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Toxins 2017, 9(11), 356; https://doi.org/10.3390/toxins9110356

Chemodenervation of the Larynx

1
Department of Otorhinolaryngology-Head and Neck Surgery, Rutgers New Jersey Medical School, 90 Bergen Street, Suite 8100, Newark, NJ 07103, USA
2
New York Center for Voice and Swallowing Disorders, New York, NY 10019, USA
3
Head and Neck Surgical Group, New York, NY 10019, USA
4
Department of Otolaryngology-Head and Neck Surgery, Columbia University College of Physicians and Surgeons, New York, NY 10032, USA
*
Author to whom correspondence should be addressed.
Academic Editors: Jennifer G. Goldman and Codrin Lungu
Received: 27 September 2017 / Revised: 30 October 2017 / Accepted: 31 October 2017 / Published: 2 November 2017
(This article belongs to the Special Issue Muscle Selection for BoNT)
View Full-Text   |   Download PDF [1418 KB, uploaded 2 November 2017]   |  

Abstract

Botulinum neurotoxin (BoNT) has existed for thousands of years; however, it was not medically utilized until investigations into its therapeutic use began in sincerity during the late 1970s and 1980s. This, coupled with the reclassification of spasmodic dysphonia as a focal dystonia, led to the use of chemodenervation for this disorder, which has since become a refined technique. Indeed, due to its safety and efficacy, BoNT has been investigated in multiple neurolaryngology disorders, including spasmodic dysphonia, vocal tremor, and muscle tension dysphonia. BoNT has been shown to be a useful and safe adjunct in the treatment for these disorders and may reduce or eliminate oral pharmacotherapy and/or prevent the need for a surgical intervention. We present the historical background, development, proposed mechanisms of action, uses, and techniques for administering BoNT for laryngeal disorders, with a particular focus on spasmodic dysphonia. View Full-Text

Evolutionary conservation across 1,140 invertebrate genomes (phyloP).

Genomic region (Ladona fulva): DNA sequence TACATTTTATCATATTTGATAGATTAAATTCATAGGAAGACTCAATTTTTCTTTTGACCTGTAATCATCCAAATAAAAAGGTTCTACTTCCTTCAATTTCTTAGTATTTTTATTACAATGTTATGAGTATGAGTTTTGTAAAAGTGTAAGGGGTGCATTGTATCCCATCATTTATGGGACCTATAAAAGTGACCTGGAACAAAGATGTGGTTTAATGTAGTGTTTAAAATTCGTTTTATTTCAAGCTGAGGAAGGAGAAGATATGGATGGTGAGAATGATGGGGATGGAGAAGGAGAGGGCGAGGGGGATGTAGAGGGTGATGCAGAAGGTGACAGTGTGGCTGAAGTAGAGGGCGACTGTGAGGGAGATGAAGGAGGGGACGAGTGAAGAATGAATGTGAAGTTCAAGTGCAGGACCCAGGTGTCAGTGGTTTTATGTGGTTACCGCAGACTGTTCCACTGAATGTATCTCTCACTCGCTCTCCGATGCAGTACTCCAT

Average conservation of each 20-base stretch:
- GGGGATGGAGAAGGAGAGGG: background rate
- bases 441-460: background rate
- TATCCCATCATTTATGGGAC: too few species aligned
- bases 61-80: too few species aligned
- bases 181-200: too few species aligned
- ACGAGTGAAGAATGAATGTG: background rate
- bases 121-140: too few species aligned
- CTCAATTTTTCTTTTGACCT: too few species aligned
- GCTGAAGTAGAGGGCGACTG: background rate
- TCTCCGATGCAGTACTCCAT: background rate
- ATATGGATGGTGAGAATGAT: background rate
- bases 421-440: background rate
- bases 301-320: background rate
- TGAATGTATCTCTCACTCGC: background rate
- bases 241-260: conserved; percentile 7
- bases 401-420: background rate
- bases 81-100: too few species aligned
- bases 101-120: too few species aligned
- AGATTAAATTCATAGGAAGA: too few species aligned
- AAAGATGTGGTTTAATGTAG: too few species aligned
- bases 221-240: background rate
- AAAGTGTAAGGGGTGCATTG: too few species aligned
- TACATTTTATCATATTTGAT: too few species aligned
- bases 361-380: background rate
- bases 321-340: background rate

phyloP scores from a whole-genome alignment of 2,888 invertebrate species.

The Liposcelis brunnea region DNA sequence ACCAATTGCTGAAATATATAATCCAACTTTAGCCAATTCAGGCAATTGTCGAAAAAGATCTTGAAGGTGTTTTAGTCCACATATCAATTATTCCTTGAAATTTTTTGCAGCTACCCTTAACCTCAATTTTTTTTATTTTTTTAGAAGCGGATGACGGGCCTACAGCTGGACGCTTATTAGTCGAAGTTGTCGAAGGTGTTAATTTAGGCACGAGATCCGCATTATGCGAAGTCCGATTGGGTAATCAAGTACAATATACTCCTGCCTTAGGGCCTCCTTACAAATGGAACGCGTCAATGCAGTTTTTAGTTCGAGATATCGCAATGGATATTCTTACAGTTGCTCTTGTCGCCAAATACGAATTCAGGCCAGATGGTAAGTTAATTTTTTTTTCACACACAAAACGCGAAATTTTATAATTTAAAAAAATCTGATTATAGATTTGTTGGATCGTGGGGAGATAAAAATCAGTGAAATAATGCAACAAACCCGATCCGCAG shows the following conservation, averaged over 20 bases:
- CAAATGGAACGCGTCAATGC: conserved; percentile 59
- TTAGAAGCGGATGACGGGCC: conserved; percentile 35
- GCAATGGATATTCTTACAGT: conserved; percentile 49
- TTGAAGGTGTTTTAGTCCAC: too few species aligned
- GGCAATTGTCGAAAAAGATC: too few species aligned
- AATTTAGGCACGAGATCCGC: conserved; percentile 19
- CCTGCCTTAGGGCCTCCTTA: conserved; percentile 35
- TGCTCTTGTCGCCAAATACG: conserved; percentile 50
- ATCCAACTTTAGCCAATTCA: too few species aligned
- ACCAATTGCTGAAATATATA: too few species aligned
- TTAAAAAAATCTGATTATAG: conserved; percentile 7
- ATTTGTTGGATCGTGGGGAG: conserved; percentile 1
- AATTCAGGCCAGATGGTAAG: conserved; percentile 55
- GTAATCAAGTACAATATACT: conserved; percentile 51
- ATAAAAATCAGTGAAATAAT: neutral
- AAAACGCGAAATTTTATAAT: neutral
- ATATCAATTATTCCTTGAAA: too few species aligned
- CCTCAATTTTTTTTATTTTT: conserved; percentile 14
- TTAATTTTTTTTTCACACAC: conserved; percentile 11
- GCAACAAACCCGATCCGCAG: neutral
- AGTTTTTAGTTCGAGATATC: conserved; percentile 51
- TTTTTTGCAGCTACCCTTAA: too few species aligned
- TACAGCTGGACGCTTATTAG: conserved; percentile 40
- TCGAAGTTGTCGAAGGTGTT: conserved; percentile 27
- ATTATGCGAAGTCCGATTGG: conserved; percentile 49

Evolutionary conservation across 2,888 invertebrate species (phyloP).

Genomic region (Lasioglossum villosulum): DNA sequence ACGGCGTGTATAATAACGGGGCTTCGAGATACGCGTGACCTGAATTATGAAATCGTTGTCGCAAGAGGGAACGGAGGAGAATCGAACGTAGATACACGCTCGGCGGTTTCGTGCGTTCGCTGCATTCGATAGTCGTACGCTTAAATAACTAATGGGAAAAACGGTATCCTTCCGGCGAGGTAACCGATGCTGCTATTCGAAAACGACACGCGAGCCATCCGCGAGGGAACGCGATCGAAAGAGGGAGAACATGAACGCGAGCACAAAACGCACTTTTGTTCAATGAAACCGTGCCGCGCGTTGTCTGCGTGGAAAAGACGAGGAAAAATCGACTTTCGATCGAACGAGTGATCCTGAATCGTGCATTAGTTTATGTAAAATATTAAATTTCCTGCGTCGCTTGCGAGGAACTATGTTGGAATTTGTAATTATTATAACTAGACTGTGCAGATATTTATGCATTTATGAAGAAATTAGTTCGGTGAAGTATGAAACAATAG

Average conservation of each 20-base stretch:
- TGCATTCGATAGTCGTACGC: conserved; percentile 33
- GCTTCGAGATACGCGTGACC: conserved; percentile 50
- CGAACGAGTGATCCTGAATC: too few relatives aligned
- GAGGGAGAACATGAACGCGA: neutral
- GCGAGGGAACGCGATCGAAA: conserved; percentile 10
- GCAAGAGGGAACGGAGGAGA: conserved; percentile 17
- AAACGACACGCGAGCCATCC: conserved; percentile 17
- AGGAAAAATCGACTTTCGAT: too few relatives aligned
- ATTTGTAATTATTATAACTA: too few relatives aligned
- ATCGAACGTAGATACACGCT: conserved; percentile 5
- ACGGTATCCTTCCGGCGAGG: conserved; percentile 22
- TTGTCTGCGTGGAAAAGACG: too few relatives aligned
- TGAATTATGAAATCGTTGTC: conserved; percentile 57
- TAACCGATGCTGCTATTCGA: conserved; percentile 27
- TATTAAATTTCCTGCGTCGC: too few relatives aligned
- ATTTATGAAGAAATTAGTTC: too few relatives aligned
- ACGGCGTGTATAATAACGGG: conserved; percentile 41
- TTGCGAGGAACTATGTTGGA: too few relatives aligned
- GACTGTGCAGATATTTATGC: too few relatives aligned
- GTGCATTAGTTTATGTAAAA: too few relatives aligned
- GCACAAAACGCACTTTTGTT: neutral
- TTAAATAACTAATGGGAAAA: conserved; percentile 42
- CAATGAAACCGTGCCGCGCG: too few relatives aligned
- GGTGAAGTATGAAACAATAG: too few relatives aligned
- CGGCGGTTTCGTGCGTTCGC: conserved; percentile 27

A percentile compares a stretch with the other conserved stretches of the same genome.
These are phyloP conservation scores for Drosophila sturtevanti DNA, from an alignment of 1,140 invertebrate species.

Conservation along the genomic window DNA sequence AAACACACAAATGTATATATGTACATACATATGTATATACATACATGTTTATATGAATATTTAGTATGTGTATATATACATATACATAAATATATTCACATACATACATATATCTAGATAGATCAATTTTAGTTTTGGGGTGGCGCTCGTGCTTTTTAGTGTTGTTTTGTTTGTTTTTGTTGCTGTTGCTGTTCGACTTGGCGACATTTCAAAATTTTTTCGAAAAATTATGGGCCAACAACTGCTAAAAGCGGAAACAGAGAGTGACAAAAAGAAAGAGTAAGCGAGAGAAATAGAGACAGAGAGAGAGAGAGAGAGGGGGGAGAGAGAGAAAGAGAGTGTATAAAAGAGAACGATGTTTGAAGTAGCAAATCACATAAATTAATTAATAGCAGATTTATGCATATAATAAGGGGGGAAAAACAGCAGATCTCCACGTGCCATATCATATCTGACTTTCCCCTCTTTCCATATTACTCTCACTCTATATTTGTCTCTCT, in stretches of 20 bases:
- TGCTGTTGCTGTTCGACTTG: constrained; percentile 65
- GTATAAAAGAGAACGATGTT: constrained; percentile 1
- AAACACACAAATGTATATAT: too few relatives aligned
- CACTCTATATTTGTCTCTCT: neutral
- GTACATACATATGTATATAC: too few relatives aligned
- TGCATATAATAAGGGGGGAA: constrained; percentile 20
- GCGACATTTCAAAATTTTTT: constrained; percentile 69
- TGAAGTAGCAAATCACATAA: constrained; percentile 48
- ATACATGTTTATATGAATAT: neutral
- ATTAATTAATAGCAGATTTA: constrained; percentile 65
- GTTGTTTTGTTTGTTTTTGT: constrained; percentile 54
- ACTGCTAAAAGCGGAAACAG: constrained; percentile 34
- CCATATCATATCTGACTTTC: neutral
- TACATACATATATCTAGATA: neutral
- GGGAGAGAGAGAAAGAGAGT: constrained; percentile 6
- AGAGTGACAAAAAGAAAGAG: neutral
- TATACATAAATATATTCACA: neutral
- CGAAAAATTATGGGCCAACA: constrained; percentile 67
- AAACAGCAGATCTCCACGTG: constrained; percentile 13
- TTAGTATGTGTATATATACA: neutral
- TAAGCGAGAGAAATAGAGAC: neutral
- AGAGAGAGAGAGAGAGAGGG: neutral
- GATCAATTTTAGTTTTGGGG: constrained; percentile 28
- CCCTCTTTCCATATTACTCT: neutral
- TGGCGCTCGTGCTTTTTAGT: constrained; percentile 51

Keywords: spasmodic dysphonia; vocal tremor; laryngeal tremor; muscle tension dysphonia; chemodenervation; botulinum toxin spasmodic dysphonia; vocal tremor; laryngeal tremor; muscle tension dysphonia; chemodenervation; botulinum toxin
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Kaye, R.; Blitzer, A. Chemodenervation of the Larynx. Toxins 2017, 9, 356.

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